A little more than two weeks ago, I wrote a post about China’s stepped-up preparations for war with Taiwan. This was immediately after the puppet legislature, the National People’s Congress, had passed an “Anti-Secession Law” that was aimed directly at Taiwan’s aspirations to remain independent of the mainland:
â€œIf possibilities for a peaceful reunification should be completely exhausted, the state shall employ nonpeaceful means and other necessary measures to protect Chinaâ€™s sovereignty and territorial integrity,â€ Wang Zhaoguo, deputy chairman of the congressâ€™ Standing Committee, told the nearly 3,000 members gathered in the Great Hall of the People.
Now we hear that Chinese tactics may include a so-called “Out-of-the-Blue” (OOTB) attack on the tiny island where Chinese troops already on “maneuvers” would suddenly turn and pounce on their unsuspecting neighbor.
The exact details are kept secret, but the plan involves using over 600 ballistic missiles, and several hundred warplanes, which China has stationed within range of Taiwan. Within an hour, the missiles could hit Taiwanese anti-aircraft missile launchers, radars, airbases, ships in harbor and army barracks and combat vehicles. Launch the attack in the pre-dawn hours, and you catch most of the troops in their barracks, and the ships, warplanes and tanks lined up and vulnerable. Amphibious troops would already be on their ships, for an amphibious exercises, escorted by numerous warships. As the amphibious fleet headed for Taiwan, hundreds of Chinese warplanes would return to hit whatever targets had been missed.
The tactic was part of the Soviet Union’s military planning for years; something NATO didn’t find out until the defection of Yuri Nosenko, a high ranking KGB Officer:
They prepared for it by holding large scale training exercises twice a year, near the border with West Germany. The Russian troops were all ready to practice, or go to war. An OOTB attack could be ordered by having the troops to cross the border and attack NATO forces, who would have insufficient warning to deal with the sudden offensive. NATO finally caught on to this plan, and put the troops on alert during the Russian field exercises. The OOTB was most noticeably used, and successfully at that, when the Russian trained Egyptian army surprised the Israelis and recaptured the Suez canal in 1973.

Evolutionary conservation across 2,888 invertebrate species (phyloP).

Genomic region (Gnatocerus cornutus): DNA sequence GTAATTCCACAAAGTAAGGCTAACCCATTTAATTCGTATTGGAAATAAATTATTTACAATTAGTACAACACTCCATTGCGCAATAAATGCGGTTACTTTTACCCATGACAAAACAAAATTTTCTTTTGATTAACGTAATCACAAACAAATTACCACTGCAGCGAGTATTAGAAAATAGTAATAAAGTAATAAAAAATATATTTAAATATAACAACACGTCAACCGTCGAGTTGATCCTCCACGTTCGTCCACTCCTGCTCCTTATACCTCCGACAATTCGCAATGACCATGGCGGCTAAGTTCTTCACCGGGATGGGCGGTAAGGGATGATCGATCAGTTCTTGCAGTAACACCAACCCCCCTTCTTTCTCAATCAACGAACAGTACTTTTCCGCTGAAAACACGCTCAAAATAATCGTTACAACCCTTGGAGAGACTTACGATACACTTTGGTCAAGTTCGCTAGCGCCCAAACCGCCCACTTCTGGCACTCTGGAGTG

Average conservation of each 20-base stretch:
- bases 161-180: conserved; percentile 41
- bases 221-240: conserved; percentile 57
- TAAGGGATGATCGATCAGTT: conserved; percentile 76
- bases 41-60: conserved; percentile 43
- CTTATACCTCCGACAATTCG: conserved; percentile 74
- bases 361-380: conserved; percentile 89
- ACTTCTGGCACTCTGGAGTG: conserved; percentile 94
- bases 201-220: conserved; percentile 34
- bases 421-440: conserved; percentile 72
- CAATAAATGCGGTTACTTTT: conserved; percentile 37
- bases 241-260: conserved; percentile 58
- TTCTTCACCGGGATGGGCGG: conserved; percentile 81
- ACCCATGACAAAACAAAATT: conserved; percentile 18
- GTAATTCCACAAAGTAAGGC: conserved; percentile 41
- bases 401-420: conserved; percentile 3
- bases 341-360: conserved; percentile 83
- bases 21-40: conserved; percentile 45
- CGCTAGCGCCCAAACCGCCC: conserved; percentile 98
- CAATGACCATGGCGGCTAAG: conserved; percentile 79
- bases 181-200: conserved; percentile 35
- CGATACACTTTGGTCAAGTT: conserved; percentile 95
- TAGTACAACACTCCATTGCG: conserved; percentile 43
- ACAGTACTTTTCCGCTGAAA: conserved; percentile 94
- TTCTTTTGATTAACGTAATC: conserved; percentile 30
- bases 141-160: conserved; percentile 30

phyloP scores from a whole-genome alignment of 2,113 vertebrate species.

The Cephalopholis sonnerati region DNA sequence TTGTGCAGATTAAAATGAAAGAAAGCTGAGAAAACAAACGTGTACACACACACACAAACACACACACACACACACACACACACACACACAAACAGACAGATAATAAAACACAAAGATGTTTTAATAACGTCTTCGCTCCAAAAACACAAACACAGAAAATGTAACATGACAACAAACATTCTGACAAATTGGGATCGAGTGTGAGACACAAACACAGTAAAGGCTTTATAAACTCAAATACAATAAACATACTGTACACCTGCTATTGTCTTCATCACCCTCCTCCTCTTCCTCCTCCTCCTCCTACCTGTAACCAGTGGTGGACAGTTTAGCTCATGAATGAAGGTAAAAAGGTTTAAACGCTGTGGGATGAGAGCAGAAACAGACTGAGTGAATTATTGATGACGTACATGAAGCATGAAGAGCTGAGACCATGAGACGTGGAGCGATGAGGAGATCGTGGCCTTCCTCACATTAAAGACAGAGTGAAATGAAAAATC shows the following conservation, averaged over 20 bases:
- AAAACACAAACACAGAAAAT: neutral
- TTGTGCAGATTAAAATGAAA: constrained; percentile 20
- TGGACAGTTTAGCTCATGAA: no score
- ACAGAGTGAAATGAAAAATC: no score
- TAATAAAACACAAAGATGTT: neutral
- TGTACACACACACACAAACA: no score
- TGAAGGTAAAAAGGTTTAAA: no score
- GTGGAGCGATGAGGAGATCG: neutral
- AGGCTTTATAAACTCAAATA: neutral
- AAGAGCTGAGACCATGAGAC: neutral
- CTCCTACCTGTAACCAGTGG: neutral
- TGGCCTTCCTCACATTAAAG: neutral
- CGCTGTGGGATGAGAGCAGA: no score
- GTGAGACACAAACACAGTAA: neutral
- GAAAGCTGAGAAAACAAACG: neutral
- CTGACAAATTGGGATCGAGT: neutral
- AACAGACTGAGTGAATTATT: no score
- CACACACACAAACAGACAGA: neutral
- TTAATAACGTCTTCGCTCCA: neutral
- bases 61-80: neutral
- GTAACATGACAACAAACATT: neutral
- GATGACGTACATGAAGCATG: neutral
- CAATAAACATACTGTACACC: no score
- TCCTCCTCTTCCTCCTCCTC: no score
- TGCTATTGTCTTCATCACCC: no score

While Taiwan is doing its best to prepare for this kind of attack - dispersing units and parts of their fleet to keep them from being destroyed in the missile barrage - the real headache for the tiny island’s military planners is how to coordinate a defense with the United States.
Current American doctrine does not specifically call for US military assistance to Taiwan if she’s attacked by China. However, it’s believed that every President since Richard Nixon announced the “One China” policy (which recognizes Beijing’s claim that Taiwan is a runaway province) has privately assured Taiwanese leaders of American support if China attempts reunification by force.
To that end, we could have at least two and perhaps three Carrier Battle Groups near the straits of Taiwan in a matter of 10 days to 2 weeks. The thought being that any crisis involving the two nations would occur over an extended period of time. The three carrier groups would be able to deploy about 300 of the best high performance, all weather fighters and fighter bombers in the world; the F-14 Tomcats and F-18 Hornets. With several Aegis-class Missile Cruisers capable of not only protecting the carriers but also launching several dozen cruise missiles of their own, it was thought that this force would be able to overwhelm any Chinese attempt at conquering the island nation.
That thinking may be out the window now as China’s military could be steeling itself for battle. There’s no doubt that China’s ability to project it’s military power has improved in the last decade. The big question is would China risk it? Would it risk at the very least, certain sanctions from the west? And even if they caught the US flatfooted, would that stop us from coming to Taiwan’s assistance?
No doubt China has thought of the consequences of any invasion of Taiwan. And that’s what makes this current posturing so worrisome. They may be prepared to be isolated diplomatically for a short time until the world and the Europeans especially become inured to the idea of forced reunification.
Do they want a war with the United States? If they believe they can get away without becoming involved in a large scale conflict with the United States, they may go for it. From their point of view, if they can conquer Taiwan before we’re fully engaged they know we’ll have a decision to make: do we start a conflict that could drag the world into a war over the independence of tiny Taiwan? Do we attack China which could invite some kind of nuclear exchange?
The Chinese are an enormously patient people. You can pretty much count on them waiting until all their “stones” are set. Then and only then will they play Go…and the world will hold its breath waiting for the outcome.